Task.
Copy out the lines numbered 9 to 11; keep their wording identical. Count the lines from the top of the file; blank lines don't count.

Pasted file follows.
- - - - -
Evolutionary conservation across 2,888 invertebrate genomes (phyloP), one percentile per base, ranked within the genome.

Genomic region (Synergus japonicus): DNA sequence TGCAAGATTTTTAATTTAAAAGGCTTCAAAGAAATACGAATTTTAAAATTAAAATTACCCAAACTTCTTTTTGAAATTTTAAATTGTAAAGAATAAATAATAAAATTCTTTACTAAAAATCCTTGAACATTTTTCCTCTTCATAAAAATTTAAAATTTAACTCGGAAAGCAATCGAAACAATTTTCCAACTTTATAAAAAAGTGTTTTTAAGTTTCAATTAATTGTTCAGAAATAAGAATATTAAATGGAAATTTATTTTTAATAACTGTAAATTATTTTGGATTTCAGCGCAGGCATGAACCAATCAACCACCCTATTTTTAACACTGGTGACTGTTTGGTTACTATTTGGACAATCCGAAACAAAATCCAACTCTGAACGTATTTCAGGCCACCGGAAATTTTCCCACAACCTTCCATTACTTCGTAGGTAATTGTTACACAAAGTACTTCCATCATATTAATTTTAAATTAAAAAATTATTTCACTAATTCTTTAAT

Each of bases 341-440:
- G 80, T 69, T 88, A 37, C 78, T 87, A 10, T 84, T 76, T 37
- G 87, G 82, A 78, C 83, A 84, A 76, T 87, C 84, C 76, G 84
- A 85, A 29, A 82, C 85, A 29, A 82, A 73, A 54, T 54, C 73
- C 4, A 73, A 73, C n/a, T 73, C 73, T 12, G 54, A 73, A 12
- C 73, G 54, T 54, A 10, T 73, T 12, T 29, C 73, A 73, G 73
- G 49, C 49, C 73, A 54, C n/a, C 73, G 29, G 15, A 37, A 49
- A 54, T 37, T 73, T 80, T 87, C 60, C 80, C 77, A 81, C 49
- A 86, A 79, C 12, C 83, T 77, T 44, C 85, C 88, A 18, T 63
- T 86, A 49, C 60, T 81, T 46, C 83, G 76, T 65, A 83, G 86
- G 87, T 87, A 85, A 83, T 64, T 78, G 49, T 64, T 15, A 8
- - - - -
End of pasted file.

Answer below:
- G 49, C 49, C 73, A 54, C n/a, C 73, G 29, G 15, A 37, A 49
- A 54, T 37, T 73, T 80, T 87, C 60, C 80, C 77, A 81, C 49
- A 86, A 79, C 12, C 83, T 77, T 44, C 85, C 88, A 18, T 63